Metro Transit to Limit Bus Ridership During COVID-19 Outbreak
The Minneapolis Star-Tribune reports that Metro Transit will limit the number of riders who can board buses during the COVID-19 outbreak. The new policy is an admission, if not an overt one, that it is difficult to adhere to social distancing guidelines when buses are full. The article reads:
Metro Transit announced new steps on Wednesday to promote social distancing on its buses, including a suggestion that passengers wear a mask or face covering while aboard.
In addition, Metro Transit said only 10 passengers will be permitted on 40-foot buses, and 15 on 60-foot buses.
If a bus is full, its overhead display will say “Next Bus Please” to notify waiting customers that they should wait for the next bus, according to the new guidelines. As soon as enough passengers leave the bus, the sign will be turned off and boarding can resume, the transit agency said.
To help slow the spread of the virus, Metro Transit is encouraging people to only take essential trips, such as rides to work for essential workers, trips to the grocery store, or trips to get medical attention. These advisories, along with reducing the service schedule for buses and light rail, have led to sharp decline in ridership, as you can see in the graph below.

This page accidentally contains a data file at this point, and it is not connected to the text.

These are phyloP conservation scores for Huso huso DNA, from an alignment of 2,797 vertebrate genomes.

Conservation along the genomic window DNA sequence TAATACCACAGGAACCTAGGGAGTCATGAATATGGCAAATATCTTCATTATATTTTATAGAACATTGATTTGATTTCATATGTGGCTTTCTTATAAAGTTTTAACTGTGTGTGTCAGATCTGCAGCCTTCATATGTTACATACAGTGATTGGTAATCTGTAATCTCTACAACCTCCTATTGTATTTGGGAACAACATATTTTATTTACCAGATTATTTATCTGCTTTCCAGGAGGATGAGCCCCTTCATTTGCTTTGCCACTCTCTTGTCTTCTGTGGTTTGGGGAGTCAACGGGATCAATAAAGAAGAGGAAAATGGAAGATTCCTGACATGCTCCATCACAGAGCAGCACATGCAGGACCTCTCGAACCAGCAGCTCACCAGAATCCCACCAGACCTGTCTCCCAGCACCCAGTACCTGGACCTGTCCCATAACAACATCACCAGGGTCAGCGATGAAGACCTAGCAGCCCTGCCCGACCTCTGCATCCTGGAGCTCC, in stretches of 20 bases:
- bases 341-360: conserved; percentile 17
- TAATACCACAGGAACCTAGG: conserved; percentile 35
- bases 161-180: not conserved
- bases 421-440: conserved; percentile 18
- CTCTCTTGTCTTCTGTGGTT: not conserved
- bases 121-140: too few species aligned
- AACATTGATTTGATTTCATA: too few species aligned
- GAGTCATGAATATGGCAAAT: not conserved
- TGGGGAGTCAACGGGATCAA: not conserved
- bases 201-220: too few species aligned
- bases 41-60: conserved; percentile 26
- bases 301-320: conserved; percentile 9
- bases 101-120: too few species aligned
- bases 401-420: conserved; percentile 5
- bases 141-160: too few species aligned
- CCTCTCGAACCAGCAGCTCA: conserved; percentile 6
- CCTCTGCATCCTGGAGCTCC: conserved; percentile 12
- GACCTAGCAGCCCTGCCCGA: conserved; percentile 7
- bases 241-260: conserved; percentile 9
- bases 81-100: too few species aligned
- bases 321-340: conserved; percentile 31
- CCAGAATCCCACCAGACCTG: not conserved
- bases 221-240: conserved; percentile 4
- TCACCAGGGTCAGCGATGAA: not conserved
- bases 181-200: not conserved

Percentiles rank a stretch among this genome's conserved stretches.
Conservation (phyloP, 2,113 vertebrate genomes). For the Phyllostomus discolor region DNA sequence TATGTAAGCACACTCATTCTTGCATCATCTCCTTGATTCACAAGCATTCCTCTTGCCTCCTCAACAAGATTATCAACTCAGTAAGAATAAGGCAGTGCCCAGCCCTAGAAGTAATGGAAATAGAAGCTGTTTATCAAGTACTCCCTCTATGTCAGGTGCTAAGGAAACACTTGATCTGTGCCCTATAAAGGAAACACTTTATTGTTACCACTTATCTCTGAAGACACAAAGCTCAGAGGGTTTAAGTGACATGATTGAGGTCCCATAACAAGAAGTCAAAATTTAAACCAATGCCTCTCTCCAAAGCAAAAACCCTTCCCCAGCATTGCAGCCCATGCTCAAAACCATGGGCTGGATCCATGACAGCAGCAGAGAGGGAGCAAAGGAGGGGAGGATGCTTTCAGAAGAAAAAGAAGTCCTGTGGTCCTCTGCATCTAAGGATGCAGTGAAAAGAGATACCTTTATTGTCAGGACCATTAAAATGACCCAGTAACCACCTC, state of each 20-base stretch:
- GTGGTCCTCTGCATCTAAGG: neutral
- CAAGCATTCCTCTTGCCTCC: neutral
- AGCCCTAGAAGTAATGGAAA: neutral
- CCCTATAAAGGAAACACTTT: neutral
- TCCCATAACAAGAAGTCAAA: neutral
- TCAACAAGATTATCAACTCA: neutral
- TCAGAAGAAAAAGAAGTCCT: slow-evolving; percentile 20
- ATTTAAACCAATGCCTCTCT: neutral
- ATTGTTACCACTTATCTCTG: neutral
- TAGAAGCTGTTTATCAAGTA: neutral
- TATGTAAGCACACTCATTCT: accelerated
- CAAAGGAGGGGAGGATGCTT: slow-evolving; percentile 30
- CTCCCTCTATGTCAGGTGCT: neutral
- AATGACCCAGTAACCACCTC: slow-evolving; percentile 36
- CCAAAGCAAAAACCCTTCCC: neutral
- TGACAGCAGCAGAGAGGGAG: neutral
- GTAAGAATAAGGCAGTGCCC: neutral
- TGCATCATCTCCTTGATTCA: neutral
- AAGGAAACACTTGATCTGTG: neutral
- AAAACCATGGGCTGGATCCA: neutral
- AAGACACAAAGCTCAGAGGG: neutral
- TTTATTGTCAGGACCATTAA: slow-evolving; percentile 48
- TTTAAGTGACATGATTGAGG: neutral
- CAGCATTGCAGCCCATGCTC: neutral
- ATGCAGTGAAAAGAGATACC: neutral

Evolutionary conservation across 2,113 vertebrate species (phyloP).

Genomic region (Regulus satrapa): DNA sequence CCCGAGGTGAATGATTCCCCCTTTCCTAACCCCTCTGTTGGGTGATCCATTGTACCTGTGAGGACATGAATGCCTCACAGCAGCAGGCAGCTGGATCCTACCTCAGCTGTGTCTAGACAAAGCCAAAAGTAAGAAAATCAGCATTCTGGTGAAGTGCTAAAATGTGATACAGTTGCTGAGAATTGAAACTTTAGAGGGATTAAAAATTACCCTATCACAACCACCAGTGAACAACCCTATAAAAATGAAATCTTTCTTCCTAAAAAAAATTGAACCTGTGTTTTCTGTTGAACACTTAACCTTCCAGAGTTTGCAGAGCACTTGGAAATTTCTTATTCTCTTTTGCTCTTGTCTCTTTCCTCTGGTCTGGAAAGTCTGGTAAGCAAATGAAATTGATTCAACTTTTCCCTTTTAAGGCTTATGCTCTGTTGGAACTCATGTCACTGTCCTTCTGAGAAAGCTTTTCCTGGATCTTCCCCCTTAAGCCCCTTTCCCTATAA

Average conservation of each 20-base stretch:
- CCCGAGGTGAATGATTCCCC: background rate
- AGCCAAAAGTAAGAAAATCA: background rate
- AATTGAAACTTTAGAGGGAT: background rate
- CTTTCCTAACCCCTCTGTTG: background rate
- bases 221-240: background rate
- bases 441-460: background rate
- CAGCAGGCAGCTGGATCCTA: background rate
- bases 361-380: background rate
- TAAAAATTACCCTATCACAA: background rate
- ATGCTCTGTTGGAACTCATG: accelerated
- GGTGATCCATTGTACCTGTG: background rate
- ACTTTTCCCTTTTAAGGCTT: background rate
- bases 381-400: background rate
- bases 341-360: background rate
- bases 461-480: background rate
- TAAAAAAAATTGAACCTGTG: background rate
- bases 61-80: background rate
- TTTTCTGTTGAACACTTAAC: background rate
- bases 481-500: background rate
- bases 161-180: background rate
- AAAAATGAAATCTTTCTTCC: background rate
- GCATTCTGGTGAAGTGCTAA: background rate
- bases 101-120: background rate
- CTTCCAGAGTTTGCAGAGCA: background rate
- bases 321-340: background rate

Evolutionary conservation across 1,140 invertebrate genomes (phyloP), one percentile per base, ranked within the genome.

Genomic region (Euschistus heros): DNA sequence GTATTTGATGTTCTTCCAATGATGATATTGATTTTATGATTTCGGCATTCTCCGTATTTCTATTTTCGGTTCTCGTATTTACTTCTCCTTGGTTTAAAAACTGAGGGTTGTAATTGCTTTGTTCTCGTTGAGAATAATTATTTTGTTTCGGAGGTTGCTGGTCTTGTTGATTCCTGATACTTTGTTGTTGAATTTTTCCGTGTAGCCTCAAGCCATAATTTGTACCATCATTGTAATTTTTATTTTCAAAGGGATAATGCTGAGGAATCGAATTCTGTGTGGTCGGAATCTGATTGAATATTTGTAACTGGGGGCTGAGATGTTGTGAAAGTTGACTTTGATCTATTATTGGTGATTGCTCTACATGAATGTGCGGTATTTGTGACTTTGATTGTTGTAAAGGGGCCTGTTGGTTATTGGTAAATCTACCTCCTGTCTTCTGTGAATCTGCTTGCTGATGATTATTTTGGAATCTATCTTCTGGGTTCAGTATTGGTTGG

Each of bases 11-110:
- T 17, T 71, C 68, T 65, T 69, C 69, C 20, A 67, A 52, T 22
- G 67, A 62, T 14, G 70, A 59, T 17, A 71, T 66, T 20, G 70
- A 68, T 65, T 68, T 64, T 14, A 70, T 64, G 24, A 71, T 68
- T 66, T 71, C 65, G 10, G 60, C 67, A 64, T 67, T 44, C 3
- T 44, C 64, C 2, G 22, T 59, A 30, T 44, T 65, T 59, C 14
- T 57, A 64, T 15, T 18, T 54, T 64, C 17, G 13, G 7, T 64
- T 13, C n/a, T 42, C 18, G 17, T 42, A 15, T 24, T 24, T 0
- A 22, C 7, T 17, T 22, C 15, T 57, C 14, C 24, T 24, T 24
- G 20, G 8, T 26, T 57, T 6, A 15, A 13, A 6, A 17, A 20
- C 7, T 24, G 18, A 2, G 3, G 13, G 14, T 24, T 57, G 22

Transit supporters often advocate for a whole host of policies that make it more difficult to own and operate personal transportation in Minneapolis and St. Paul. These policies often include “road diets,” or intentionally making congestion worse to encourage people to seek other means of travel. But these policies simply serve to increase congestion, result in longer commutes, and potentially expose the general population to more contagions.
These policies, like banning plastic bags, may sound good for the environment, but in reality they actually end up making the environment less safe for people.